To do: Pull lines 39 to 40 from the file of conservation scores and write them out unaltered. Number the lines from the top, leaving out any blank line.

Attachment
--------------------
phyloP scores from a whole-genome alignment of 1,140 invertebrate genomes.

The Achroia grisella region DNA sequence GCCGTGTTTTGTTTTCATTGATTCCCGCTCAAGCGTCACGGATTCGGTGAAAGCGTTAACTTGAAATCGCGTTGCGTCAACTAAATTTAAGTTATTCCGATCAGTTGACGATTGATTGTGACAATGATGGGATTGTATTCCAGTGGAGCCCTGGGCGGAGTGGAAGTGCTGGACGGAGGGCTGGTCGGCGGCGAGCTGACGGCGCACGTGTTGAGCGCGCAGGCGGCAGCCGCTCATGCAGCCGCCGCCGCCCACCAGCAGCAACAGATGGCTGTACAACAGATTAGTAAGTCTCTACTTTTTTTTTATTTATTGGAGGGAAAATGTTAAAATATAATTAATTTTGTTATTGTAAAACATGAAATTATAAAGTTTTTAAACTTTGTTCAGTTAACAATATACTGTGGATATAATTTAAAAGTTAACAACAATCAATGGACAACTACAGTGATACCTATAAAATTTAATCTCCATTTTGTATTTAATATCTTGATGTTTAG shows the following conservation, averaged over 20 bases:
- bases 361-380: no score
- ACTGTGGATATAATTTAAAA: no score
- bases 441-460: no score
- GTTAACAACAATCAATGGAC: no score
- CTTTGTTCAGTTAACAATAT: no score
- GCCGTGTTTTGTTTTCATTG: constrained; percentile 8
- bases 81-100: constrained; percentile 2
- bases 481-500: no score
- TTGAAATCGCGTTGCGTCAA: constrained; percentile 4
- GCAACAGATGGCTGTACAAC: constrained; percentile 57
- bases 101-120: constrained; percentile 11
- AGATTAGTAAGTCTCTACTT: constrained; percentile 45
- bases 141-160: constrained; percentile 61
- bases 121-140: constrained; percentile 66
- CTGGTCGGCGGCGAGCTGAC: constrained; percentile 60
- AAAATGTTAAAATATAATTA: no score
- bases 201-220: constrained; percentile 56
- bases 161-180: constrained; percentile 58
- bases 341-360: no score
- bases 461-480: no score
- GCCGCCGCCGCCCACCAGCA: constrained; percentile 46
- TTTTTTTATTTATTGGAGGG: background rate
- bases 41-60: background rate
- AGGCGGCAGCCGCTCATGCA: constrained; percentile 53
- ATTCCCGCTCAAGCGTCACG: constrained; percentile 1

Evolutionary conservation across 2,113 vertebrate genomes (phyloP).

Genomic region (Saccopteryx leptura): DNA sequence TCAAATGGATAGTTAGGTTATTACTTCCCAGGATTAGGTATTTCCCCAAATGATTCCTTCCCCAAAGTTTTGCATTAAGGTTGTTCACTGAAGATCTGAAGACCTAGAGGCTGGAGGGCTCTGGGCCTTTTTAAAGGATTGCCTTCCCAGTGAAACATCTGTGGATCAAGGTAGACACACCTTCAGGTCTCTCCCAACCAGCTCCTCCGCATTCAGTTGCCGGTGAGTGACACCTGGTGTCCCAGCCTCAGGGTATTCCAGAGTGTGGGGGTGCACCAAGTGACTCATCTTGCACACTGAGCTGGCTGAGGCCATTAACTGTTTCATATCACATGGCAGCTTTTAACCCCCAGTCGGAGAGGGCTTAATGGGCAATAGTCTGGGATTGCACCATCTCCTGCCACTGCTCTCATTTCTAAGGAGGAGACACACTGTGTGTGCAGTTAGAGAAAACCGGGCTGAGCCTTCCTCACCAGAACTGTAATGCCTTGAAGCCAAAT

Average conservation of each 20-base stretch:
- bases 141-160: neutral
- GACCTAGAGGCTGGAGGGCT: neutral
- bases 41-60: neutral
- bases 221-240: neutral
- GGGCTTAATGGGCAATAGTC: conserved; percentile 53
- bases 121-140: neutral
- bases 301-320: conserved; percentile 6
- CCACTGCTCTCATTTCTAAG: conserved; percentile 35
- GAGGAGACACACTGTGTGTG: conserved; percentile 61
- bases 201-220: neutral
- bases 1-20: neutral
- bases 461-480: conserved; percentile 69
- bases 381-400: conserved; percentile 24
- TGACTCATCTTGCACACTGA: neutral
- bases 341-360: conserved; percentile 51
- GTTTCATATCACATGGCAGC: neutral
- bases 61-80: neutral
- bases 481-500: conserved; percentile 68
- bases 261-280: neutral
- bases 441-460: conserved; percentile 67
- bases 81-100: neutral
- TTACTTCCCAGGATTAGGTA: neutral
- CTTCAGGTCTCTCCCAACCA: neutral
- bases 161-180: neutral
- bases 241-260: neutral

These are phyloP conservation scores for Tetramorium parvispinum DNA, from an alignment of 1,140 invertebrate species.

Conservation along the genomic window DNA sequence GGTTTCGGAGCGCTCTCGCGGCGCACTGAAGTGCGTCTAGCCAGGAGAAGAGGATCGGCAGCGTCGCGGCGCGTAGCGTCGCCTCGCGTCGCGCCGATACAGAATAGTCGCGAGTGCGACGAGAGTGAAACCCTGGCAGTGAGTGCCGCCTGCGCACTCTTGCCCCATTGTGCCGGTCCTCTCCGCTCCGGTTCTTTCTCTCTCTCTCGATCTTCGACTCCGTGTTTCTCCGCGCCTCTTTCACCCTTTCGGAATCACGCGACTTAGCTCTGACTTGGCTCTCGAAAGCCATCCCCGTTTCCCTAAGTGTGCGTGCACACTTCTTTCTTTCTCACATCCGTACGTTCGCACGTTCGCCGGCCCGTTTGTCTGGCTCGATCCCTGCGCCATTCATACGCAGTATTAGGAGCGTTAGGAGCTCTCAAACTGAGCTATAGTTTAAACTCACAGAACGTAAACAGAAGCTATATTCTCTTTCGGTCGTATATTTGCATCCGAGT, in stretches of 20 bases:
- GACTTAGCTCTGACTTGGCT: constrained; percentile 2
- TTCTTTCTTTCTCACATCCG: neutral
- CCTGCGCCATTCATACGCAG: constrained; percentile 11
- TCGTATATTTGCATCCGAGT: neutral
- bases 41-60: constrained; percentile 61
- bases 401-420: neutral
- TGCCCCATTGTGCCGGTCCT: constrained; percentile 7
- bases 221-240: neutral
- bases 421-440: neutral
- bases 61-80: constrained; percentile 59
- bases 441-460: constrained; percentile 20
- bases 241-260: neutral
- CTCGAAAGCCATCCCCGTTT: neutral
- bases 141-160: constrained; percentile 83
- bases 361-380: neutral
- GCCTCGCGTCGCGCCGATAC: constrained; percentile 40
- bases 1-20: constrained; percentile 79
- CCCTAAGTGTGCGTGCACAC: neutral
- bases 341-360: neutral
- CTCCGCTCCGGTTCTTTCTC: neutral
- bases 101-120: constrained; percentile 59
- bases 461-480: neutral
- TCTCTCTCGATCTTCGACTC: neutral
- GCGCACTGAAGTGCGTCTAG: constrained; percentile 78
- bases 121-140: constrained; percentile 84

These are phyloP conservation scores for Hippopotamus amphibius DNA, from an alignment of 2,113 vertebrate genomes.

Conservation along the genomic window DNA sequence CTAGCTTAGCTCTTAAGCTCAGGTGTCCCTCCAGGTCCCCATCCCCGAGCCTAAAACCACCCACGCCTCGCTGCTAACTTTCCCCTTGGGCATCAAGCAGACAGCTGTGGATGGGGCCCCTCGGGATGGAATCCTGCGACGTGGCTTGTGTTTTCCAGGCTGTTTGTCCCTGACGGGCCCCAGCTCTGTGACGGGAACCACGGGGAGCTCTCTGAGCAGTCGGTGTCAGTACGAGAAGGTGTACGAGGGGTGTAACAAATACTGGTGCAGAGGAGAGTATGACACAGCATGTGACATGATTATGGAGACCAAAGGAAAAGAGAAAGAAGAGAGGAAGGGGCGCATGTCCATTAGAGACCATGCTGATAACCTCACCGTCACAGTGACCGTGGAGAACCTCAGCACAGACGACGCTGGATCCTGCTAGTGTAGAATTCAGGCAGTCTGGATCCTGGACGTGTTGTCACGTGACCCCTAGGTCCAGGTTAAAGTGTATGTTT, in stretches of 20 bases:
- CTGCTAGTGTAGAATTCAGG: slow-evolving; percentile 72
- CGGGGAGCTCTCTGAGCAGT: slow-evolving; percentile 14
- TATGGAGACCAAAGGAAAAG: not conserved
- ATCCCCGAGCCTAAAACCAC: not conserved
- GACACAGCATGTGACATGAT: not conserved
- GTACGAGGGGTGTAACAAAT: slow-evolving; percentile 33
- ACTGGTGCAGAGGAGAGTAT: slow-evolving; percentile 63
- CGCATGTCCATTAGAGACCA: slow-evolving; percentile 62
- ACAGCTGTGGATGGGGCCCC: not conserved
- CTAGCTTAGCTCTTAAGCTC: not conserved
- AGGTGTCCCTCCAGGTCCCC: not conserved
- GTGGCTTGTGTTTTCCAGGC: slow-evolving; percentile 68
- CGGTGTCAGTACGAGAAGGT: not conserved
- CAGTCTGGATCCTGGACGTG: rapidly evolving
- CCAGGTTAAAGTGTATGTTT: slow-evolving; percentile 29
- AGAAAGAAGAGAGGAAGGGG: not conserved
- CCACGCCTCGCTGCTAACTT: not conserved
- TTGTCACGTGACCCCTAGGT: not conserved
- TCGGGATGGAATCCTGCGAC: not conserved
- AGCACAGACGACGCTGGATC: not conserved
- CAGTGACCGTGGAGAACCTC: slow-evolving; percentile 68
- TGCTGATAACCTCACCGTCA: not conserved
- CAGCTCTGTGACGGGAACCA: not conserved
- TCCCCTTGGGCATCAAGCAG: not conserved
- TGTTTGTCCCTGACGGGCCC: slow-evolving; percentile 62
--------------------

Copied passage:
- GAGGAGACACACTGTGTGTG: conserved; percentile 61
- bases 201-220: neutral